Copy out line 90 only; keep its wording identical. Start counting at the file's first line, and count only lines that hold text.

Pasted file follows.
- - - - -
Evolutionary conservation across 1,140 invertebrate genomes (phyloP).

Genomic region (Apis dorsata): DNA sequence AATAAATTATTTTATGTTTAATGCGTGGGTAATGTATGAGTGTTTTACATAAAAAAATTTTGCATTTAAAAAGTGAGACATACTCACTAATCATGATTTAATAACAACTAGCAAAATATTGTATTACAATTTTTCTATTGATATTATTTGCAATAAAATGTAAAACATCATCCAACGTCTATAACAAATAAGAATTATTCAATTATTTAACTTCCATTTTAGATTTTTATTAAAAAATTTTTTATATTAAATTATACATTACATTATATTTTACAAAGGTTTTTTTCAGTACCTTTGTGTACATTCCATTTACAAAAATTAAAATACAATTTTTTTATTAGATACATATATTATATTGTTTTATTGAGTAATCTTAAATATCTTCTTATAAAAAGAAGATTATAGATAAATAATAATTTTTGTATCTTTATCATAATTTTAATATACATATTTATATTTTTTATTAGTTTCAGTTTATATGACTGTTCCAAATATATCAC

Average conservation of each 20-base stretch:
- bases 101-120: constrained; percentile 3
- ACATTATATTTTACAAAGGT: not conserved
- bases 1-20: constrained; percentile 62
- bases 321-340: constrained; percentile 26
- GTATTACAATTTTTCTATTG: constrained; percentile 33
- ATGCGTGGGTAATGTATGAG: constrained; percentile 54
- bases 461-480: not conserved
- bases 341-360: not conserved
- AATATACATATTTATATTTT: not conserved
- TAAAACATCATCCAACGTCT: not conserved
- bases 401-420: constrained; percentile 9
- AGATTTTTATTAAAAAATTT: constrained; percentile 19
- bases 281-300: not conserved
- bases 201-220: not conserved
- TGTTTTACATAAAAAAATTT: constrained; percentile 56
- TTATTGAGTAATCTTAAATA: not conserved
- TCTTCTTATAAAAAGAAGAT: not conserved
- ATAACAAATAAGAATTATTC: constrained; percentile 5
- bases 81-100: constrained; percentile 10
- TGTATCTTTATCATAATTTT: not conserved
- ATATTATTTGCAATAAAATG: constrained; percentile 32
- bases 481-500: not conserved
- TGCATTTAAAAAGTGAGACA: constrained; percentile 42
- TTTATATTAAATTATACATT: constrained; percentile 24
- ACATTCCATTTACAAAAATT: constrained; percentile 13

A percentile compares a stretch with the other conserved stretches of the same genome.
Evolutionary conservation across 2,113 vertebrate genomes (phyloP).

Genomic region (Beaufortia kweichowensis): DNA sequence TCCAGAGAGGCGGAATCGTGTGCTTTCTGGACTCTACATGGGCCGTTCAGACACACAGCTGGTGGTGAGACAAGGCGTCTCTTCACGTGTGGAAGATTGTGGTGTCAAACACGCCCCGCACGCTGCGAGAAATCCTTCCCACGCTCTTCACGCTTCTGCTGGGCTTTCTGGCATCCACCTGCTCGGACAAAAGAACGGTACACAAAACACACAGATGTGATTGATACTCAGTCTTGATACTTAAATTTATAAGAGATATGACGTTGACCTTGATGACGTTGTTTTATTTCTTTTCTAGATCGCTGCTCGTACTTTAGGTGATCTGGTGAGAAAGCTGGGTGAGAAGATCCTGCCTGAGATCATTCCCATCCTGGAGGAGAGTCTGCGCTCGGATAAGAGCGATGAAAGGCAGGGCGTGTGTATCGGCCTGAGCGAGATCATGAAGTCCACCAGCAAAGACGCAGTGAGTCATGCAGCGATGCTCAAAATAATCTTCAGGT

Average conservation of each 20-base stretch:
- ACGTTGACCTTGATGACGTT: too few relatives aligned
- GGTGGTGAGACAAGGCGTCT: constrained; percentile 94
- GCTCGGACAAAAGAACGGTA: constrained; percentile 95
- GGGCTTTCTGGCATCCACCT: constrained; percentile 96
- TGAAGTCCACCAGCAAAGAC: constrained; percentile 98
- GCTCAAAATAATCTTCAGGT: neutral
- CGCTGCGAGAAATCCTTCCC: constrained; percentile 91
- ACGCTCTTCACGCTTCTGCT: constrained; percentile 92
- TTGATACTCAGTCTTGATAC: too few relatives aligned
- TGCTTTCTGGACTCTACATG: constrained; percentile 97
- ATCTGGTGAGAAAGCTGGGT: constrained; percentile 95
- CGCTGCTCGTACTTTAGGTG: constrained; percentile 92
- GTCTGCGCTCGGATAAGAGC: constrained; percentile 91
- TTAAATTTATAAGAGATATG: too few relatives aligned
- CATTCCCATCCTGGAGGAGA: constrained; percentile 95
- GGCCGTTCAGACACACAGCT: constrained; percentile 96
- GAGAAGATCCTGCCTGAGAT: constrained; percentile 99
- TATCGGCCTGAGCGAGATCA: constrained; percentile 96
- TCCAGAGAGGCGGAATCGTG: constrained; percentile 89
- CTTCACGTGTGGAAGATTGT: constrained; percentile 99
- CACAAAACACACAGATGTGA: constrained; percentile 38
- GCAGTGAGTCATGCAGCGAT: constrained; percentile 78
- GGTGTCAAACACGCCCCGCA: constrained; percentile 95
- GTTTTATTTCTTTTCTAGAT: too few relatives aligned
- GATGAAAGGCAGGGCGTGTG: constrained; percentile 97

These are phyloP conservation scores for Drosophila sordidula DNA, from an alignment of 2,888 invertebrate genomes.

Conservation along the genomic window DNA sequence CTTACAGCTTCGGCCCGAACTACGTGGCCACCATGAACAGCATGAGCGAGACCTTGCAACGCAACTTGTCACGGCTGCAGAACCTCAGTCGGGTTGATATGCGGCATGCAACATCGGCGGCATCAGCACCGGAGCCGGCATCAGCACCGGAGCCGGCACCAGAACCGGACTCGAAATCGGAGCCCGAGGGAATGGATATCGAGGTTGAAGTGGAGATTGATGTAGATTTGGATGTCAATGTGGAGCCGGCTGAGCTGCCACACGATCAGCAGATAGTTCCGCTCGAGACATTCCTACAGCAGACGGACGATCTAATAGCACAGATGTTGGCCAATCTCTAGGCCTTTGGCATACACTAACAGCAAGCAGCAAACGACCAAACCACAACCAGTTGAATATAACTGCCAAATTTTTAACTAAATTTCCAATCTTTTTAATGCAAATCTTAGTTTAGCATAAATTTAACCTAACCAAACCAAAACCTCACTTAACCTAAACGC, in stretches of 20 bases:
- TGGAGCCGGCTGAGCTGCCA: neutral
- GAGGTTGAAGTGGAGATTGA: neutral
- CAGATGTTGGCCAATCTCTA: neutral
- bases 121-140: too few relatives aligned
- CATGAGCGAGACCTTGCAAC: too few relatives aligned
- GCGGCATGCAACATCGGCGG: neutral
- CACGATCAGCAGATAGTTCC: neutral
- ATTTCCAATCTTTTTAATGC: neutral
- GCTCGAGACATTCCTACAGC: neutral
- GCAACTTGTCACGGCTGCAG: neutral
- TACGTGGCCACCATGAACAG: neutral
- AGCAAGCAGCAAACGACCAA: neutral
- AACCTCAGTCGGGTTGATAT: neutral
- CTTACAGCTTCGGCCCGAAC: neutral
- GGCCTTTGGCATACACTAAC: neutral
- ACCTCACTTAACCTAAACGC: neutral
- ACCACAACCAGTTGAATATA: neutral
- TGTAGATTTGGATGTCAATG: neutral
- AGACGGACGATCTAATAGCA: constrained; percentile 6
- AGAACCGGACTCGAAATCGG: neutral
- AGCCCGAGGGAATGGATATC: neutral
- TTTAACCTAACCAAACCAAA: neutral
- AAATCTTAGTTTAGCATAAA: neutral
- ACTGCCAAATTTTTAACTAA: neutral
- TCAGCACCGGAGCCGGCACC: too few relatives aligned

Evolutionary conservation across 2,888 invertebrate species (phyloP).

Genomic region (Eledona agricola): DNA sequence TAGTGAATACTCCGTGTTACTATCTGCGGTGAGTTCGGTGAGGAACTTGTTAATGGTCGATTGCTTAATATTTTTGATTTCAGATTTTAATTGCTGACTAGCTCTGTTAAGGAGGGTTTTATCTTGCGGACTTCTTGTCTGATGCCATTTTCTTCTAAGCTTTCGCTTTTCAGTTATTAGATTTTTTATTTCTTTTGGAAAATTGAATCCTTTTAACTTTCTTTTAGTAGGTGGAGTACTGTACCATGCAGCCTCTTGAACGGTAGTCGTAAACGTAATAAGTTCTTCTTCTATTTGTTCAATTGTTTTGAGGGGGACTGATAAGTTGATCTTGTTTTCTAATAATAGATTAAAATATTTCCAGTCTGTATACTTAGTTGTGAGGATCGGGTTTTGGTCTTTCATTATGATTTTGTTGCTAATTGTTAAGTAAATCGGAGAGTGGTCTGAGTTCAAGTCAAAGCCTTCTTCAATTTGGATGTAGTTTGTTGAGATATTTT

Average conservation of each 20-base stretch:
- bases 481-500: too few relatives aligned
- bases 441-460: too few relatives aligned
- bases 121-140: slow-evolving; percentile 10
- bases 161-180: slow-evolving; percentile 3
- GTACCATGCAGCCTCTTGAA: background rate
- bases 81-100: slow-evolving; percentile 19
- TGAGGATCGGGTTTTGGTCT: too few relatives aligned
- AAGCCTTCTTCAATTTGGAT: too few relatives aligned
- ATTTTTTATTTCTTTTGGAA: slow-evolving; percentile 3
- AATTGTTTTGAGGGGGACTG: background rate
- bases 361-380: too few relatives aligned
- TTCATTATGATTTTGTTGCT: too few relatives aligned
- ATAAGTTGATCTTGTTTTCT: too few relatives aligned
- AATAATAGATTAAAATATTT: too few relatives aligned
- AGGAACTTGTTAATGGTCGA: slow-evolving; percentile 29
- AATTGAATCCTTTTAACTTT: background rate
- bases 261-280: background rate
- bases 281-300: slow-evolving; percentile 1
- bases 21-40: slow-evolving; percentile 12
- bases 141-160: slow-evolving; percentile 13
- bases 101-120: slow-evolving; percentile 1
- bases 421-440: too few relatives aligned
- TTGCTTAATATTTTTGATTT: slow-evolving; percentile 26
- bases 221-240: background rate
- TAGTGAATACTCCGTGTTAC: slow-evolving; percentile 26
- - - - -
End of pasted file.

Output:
- bases 121-140: slow-evolving; percentile 10